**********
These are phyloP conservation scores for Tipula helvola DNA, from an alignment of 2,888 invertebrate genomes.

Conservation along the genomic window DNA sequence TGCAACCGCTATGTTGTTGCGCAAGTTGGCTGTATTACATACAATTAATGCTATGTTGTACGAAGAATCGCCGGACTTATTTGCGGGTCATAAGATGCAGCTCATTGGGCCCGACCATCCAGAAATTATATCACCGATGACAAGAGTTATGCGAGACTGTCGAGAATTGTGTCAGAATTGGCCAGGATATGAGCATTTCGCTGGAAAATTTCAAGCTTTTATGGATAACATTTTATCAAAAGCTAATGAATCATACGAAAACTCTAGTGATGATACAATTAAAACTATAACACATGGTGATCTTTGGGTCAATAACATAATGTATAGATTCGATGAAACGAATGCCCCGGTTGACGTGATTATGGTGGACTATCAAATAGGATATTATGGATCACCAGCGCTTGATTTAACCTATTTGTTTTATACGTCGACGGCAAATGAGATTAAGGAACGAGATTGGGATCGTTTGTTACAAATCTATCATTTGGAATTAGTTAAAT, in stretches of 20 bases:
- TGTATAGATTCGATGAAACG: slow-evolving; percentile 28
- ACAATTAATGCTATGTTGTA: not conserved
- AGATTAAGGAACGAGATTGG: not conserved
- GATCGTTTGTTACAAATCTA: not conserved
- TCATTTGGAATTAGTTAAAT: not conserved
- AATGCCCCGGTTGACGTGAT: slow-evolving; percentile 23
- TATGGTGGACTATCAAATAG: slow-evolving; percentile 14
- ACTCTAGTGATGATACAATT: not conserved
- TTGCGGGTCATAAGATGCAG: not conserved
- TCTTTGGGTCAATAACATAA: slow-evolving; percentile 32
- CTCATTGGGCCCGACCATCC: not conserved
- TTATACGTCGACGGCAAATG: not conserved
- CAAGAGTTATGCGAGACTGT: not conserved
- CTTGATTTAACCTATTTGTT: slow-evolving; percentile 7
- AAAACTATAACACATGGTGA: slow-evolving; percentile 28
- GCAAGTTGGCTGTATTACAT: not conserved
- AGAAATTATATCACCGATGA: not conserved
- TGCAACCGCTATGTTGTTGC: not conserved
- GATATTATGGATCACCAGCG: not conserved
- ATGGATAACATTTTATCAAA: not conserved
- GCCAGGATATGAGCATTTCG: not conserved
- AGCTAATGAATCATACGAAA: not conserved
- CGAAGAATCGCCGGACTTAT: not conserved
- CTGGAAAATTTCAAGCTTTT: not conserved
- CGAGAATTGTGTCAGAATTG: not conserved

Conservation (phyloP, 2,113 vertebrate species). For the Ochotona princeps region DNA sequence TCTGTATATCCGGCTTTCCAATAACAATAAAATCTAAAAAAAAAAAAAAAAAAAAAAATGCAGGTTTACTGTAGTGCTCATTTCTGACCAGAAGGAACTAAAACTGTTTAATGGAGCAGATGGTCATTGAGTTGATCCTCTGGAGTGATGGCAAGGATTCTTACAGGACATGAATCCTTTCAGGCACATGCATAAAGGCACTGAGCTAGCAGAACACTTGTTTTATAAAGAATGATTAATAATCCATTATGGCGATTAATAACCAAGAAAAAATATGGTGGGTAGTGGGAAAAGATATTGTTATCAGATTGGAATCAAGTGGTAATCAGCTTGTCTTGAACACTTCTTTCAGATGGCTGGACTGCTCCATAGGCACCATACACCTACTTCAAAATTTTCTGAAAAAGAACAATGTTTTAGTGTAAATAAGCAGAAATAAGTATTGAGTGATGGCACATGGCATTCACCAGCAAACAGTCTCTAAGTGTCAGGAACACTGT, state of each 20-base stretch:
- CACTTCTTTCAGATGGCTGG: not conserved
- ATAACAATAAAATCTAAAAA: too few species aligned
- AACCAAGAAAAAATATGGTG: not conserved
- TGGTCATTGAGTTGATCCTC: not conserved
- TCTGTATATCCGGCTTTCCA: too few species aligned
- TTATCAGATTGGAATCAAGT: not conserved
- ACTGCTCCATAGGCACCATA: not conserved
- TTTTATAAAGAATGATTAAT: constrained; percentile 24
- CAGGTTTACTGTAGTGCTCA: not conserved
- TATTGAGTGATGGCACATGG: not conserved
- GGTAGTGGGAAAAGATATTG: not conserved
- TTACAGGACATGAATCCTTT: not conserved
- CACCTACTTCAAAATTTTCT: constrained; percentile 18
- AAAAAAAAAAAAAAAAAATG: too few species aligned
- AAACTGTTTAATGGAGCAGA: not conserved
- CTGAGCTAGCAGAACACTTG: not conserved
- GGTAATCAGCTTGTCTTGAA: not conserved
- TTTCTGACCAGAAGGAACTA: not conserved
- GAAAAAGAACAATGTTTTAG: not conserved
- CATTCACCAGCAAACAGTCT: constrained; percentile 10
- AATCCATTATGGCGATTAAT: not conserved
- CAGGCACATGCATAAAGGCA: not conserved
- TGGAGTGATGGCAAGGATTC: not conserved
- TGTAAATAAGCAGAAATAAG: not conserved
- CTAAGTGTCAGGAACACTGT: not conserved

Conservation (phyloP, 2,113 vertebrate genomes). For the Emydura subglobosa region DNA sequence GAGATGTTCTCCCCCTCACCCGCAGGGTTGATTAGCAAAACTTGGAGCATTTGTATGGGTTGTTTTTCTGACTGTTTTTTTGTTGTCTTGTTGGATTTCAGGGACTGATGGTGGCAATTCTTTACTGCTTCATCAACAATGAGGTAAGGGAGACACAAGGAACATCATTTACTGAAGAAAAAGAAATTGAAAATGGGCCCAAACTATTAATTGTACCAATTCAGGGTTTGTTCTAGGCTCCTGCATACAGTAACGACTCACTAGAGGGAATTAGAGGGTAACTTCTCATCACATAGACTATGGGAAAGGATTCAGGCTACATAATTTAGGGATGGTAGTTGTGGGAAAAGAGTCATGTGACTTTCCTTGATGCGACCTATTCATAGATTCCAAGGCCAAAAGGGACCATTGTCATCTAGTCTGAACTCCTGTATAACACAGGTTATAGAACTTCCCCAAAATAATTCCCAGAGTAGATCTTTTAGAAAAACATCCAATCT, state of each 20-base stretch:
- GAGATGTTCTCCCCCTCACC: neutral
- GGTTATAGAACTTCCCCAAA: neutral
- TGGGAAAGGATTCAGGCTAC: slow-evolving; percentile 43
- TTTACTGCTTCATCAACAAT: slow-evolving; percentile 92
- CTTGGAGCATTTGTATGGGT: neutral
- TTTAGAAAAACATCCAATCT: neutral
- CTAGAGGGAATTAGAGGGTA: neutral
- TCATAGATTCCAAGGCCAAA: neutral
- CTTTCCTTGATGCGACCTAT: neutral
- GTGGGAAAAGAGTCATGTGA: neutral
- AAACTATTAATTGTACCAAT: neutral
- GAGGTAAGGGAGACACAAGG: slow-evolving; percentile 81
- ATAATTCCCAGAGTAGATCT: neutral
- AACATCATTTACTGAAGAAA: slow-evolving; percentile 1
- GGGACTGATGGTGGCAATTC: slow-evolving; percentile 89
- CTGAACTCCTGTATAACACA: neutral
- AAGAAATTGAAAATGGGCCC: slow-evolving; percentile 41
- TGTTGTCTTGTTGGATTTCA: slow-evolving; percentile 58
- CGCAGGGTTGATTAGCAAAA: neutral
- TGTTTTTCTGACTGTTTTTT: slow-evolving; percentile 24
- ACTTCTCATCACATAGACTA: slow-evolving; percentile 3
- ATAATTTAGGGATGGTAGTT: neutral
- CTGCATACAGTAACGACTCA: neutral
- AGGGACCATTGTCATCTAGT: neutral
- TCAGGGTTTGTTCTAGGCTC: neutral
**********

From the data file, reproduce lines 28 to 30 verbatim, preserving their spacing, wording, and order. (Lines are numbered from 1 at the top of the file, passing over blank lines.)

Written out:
Conservation (phyloP, 2,113 vertebrate species). For the Ochotona princeps region DNA sequence TCTGTATATCCGGCTTTCCAATAACAATAAAATCTAAAAAAAAAAAAAAAAAAAAAAATGCAGGTTTACTGTAGTGCTCATTTCTGACCAGAAGGAACTAAAACTGTTTAATGGAGCAGATGGTCATTGAGTTGATCCTCTGGAGTGATGGCAAGGATTCTTACAGGACATGAATCCTTTCAGGCACATGCATAAAGGCACTGAGCTAGCAGAACACTTGTTTTATAAAGAATGATTAATAATCCATTATGGCGATTAATAACCAAGAAAAAATATGGTGGGTAGTGGGAAAAGATATTGTTATCAGATTGGAATCAAGTGGTAATCAGCTTGTCTTGAACACTTCTTTCAGATGGCTGGACTGCTCCATAGGCACCATACACCTACTTCAAAATTTTCTGAAAAAGAACAATGTTTTAGTGTAAATAAGCAGAAATAAGTATTGAGTGATGGCACATGGCATTCACCAGCAAACAGTCTCTAAGTGTCAGGAACACTGT, state of each 20-base stretch:
- CACTTCTTTCAGATGGCTGG: not conserved
- ATAACAATAAAATCTAAAAA: too few species aligned